When any event happens with a plane, the company is generally liable for the injuries and deaths that occur. The recent San Francisco crash of Asiana Airlines Flight 214 killed few of the 307 onboard.
Still, many fear flying. That is understandable. Archie Bunker, the fictional grouchy father, on the old TV show “All in the Family” was once confronted by his son in law he called “Meathead,” with statistics showing air travel is much safer than driving. Archie famously retorted, “That may be so, but nobody ever fell 35,000 feet out of a De Soto!”
While flying has always been safer than driving, based on miles traveled and deaths, the few crashes on planes proved fatal for the majority involved. Between 1962 and 1981, for instance, 54 percent of people in plane crashes were killed.
But a lot has improved. Fire retardant chemicals and materials help to prevent fires and smoke inhalation after an incident. Radar and traffic control is worlds better than in the past and allow pilots to see through fog and storms. That is why few planes crash into mountains or each other anymore. Of course, the death rate on those types of collisions is 100%. The current planes have been designed with better exits, stronger fuselages, and the crews are better trained than once was the case. Most accidents now happen below 200 mph on a runway and can be survived. Captains are quite experienced logging a lifetime in a particular couple of jumbo jets. We all recall the 2009 US Airways jet that had a bird strike and heroic Capt. Chesley B. "Sully" Sullenberger landed that plane elegantly, without a single death, on the river creating the so-called "Miracle on the Hudson."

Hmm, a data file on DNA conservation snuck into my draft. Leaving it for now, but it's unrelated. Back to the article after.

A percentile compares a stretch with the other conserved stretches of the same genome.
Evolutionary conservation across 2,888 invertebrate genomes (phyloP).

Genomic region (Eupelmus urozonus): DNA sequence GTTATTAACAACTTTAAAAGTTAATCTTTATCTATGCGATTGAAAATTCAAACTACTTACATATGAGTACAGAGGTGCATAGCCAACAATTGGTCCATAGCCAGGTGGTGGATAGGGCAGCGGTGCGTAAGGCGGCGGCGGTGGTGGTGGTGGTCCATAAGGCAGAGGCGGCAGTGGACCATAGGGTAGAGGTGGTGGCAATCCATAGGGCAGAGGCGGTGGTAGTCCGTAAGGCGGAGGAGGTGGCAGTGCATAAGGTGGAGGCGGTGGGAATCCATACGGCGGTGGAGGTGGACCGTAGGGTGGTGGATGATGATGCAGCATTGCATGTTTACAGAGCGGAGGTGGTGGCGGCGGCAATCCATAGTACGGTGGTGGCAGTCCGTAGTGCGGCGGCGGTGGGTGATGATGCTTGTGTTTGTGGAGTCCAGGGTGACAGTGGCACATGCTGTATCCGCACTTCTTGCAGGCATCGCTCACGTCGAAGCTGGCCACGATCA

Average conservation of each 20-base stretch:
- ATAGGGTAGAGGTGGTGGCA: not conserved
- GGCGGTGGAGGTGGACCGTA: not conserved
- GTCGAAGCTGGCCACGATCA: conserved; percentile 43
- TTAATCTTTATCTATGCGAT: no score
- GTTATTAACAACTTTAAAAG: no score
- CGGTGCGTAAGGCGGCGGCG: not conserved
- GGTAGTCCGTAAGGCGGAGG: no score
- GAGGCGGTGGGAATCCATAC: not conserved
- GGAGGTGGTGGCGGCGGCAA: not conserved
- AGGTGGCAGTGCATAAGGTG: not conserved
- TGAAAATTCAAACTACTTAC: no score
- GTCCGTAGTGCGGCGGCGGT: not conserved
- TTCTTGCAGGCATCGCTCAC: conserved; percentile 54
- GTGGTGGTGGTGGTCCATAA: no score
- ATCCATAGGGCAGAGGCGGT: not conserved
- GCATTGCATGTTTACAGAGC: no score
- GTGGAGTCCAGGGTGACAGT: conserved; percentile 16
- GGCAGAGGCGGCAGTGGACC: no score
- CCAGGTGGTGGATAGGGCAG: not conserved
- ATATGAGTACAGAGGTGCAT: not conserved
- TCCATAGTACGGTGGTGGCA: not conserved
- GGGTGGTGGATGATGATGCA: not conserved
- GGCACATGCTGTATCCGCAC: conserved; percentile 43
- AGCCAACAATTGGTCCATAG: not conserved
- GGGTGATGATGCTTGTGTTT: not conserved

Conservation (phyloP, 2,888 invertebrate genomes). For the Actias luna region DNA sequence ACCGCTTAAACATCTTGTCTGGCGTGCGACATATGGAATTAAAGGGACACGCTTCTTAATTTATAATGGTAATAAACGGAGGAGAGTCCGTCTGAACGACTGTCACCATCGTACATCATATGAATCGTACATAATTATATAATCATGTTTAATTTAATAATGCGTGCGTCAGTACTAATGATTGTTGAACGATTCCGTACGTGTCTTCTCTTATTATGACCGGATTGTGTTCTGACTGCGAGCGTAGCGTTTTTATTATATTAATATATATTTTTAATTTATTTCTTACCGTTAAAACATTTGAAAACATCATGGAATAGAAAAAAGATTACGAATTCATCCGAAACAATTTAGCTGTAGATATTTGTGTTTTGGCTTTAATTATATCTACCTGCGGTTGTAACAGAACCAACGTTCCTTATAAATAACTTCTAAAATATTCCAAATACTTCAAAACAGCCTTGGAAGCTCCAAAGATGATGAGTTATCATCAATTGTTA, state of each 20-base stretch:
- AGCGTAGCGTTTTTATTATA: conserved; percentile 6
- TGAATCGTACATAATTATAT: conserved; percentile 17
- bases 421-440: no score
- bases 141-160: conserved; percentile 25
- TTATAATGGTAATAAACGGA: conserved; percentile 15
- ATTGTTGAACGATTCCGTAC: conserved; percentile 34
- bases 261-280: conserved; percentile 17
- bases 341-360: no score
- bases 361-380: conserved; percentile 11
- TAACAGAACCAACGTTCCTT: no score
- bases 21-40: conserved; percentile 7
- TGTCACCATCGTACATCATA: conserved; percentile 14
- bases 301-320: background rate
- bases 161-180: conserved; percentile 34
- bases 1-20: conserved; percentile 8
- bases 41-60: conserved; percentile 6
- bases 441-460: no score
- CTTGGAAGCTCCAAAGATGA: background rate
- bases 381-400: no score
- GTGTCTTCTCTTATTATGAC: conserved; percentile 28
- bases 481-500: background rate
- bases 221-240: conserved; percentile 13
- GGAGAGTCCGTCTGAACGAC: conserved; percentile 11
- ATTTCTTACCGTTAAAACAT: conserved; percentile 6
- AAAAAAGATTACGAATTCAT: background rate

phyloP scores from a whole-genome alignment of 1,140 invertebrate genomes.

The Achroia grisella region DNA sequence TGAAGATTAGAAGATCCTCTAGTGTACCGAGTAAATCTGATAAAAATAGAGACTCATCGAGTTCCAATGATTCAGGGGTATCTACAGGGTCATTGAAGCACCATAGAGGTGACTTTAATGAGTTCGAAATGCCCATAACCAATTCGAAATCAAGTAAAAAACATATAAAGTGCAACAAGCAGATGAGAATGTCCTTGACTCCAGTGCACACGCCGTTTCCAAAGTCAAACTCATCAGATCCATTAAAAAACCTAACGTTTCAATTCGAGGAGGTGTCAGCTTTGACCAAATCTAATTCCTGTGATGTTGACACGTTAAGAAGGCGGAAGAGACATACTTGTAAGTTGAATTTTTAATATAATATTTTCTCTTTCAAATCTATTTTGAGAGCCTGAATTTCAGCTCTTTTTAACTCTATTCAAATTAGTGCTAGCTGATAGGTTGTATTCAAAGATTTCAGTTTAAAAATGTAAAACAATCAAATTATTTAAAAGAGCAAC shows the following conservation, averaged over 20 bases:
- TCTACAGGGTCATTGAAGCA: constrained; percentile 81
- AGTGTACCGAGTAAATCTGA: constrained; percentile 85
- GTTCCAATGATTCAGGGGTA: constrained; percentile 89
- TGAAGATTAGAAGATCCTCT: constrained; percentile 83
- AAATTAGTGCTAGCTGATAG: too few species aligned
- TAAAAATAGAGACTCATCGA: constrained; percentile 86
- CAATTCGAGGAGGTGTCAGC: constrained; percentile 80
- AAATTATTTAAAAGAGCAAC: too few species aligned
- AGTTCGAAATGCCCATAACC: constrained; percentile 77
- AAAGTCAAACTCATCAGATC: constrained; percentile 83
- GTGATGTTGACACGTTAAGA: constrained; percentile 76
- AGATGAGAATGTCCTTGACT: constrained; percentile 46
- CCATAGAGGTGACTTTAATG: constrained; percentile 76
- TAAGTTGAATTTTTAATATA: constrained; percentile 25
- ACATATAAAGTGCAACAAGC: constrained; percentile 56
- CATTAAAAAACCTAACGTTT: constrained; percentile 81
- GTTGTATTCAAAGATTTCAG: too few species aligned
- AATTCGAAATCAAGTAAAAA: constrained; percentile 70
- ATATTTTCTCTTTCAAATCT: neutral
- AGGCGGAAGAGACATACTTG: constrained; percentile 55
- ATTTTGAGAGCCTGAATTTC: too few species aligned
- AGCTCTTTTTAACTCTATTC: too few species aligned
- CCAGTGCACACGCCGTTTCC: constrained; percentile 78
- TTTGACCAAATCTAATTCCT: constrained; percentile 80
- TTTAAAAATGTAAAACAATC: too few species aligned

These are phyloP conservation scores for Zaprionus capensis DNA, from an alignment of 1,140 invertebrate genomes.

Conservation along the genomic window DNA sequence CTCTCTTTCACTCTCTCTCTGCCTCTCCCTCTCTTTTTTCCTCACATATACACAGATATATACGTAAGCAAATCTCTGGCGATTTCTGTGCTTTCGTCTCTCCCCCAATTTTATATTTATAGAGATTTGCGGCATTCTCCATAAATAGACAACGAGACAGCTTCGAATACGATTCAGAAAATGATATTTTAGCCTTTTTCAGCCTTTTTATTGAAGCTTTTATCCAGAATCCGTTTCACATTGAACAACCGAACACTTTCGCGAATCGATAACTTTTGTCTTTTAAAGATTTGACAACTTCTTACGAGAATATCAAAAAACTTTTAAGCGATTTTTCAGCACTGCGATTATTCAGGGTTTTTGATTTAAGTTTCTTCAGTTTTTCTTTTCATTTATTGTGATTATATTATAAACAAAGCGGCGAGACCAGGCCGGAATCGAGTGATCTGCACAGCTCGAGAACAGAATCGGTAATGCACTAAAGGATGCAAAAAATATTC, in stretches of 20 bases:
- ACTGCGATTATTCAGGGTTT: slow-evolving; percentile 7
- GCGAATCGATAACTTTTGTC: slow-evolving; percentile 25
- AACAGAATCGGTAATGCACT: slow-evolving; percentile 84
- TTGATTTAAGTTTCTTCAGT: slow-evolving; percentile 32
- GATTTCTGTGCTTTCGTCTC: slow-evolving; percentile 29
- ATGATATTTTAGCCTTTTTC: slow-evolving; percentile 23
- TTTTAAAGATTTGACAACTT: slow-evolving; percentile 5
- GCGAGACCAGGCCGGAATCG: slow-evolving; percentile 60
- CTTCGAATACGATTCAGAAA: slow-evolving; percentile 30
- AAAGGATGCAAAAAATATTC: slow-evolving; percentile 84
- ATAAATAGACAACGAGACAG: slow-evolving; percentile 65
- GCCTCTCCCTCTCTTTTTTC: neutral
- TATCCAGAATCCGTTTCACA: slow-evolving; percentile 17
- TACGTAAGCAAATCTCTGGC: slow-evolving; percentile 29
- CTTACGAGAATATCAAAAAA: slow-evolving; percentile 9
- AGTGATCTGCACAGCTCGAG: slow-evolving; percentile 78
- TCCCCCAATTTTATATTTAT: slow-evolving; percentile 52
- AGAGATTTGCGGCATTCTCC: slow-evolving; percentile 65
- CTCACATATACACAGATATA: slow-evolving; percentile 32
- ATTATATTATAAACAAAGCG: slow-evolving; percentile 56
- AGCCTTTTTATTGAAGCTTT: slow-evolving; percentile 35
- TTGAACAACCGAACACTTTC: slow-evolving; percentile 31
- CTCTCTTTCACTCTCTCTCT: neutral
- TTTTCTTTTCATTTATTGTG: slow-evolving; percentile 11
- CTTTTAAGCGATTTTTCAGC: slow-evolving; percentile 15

Terrorism has taken lives tragically, but they are usually not classified as air accidents. Current numbers indicate about two accidental deaths worldwide for every 100 million commercial flight passengers.
The drive to the airport is the most dangerous part of your trip. You are many times more likely to die driving to the airport than on a flight. That being said, it is odd that climbing into a pressurized aluminum tube, seven miles in the sky, moving at 600 mph in weather that is 65 degrees below zero could ever be considered as routine as it now seems.